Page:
In January, members of USITT’s Upstate New York Regional Section were treated to the first public preview of the U.S. installations for the 14th Prague Quadrennial of Performance Design and Space (PQ).
The Section’s annual Frank Willard Winter Session and Job Fair was hosted by the University at Buffalo (UB), the institution chosen by the Institute to build the 2019 installations.
Begun in 1967 as a way to bridge East and West during the Cold War era, the PQ exists to bring the best of design for performance, scenography, and theatre architecture to the front line of cultural activities to be experienced by professional and emerging artists and the general public, according to its website. USITT has sponsored the U.S. exhibit at the PQ for more than 40 years.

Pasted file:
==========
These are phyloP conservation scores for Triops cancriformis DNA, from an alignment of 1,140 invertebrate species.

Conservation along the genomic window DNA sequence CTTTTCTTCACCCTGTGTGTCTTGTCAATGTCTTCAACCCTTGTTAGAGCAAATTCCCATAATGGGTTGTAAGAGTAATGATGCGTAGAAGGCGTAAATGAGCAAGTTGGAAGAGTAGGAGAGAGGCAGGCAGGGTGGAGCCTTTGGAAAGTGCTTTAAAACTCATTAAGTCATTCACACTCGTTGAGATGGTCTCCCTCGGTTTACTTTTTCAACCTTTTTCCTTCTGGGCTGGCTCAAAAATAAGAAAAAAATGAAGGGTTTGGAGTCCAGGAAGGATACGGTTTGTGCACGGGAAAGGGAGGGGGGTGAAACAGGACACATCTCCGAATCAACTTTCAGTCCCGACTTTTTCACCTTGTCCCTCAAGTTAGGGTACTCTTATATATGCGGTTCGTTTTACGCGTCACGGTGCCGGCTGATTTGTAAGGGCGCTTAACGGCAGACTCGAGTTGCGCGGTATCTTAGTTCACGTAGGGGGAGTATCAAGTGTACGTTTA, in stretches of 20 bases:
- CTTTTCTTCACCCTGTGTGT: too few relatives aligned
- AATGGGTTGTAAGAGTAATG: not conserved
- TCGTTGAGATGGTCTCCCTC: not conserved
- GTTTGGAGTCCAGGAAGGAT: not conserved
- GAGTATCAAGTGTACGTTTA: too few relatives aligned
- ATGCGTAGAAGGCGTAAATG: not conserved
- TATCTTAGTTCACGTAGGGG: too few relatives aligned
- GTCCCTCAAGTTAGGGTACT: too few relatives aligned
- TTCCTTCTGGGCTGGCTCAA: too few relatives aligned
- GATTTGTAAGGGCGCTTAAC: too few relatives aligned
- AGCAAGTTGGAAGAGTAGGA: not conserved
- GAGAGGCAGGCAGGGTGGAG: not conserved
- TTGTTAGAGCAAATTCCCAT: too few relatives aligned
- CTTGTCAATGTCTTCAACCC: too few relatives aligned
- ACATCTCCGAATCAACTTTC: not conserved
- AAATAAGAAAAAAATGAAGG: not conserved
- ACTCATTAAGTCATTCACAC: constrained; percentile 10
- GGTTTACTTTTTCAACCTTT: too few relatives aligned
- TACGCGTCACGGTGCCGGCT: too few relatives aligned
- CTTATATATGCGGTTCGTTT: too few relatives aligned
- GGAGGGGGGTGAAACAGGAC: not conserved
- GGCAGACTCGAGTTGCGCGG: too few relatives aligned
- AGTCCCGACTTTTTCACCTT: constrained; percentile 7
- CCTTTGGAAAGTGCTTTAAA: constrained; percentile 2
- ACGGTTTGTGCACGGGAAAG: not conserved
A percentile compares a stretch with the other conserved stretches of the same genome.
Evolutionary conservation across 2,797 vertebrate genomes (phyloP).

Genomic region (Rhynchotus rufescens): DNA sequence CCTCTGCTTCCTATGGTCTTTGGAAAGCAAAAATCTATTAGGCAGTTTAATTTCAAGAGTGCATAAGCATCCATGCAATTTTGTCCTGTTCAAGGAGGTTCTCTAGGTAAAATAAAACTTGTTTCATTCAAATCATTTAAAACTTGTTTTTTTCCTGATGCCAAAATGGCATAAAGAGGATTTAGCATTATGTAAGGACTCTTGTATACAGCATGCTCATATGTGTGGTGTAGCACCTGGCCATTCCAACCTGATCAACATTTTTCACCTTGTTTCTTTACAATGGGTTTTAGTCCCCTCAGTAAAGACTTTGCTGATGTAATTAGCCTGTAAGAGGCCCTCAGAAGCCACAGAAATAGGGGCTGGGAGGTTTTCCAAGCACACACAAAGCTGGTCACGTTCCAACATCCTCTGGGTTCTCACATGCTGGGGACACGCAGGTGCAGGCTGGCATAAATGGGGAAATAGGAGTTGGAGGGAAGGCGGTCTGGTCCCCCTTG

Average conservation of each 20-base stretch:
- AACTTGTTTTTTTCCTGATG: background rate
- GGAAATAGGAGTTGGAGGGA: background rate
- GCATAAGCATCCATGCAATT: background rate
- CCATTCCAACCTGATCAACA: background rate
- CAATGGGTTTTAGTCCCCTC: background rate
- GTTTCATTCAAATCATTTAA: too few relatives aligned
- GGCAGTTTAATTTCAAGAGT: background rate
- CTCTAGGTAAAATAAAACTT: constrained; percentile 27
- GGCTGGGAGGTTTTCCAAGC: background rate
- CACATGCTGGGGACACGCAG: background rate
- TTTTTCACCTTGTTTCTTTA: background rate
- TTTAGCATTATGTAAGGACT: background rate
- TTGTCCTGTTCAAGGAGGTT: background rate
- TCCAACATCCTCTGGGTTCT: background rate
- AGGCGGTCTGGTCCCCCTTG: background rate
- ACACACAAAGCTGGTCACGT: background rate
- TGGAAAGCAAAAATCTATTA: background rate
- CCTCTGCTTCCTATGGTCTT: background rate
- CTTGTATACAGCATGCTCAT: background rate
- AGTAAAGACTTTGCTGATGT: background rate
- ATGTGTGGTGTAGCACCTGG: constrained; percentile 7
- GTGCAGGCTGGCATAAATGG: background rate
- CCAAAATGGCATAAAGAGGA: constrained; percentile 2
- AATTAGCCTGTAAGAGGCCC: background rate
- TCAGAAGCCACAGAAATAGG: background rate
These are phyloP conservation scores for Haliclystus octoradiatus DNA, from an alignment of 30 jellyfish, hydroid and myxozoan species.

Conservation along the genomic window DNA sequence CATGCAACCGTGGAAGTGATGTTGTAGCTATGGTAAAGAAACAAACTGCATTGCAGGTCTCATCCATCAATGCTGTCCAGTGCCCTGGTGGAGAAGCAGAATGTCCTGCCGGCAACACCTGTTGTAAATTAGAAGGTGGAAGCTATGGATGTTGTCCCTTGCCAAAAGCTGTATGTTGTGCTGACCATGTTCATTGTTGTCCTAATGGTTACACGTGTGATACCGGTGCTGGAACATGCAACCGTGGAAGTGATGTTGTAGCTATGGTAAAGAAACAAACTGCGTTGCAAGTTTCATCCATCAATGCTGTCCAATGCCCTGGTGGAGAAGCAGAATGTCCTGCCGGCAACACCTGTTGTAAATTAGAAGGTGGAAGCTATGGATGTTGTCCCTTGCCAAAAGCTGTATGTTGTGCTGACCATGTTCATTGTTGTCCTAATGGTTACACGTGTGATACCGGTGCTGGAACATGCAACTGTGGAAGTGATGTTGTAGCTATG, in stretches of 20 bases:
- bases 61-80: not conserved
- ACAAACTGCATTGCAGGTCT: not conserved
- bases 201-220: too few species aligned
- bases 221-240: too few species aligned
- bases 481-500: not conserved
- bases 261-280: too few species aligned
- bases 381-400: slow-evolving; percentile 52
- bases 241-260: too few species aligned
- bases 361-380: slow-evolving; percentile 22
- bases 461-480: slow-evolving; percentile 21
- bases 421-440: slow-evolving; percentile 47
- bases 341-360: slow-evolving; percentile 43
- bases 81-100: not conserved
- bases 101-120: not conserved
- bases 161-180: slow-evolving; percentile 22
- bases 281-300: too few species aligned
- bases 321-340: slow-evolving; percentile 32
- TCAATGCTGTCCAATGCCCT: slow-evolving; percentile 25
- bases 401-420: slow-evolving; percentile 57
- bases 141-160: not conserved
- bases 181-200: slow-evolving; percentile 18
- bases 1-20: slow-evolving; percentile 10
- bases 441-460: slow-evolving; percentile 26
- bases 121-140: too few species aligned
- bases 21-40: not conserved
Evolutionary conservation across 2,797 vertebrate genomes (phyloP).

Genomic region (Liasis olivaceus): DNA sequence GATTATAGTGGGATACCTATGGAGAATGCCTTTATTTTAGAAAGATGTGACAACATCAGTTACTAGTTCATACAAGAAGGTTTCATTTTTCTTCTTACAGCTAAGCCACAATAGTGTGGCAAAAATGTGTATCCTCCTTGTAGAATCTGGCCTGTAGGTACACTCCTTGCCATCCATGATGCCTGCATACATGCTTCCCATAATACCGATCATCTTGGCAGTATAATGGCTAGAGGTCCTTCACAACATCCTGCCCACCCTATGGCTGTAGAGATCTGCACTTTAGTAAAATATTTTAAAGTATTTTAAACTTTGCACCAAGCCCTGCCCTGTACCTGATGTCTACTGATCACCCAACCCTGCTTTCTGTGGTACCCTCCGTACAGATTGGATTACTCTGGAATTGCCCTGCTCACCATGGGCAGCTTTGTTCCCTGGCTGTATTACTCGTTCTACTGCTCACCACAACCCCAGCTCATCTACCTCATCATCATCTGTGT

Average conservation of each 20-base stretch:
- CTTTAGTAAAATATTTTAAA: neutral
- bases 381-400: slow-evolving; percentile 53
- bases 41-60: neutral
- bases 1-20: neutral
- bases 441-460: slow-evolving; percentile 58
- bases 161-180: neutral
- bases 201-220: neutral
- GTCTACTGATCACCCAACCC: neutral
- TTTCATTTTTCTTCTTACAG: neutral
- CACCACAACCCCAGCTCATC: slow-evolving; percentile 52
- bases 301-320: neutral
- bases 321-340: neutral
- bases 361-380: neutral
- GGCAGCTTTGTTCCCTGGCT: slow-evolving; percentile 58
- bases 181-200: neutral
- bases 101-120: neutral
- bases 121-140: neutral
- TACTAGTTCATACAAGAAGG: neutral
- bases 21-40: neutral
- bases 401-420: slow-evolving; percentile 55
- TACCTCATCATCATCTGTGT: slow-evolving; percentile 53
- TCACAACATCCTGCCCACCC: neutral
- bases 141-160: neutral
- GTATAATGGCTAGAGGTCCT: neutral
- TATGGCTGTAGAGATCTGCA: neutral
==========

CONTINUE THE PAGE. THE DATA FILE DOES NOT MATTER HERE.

In remarks made during a roundtable discussion about the exhibits at the Section meeting, Executive Director David Grindle said that he finds the PQ an amazing gathering because “it really does let you see theatre design from around the world and it prompts the question ‘What does that mean?’ Each nation translates, so to speak, design to represent themselves. Our challenge, in the U.S., is that we are a nation of more than 300 million people. We’re trying to encompass the aesthetic of this massive nation in some format.”
The theme of this exhibition is porous borders. And there are no borders between the countries of the North American exhibit.
“We purposely did that,” said Grindle.
“Think about the other borders that we have that are porous. What are the borders between us? We create borders, artistic ones, emotional ones, relationship borders, that we try to pass through, so, in our nation right now, and in many nations, the idea of geographical borders is the first thing to come to mind. That was one of the first borders that we tried to get rid of as we worked as a multinational partnership.”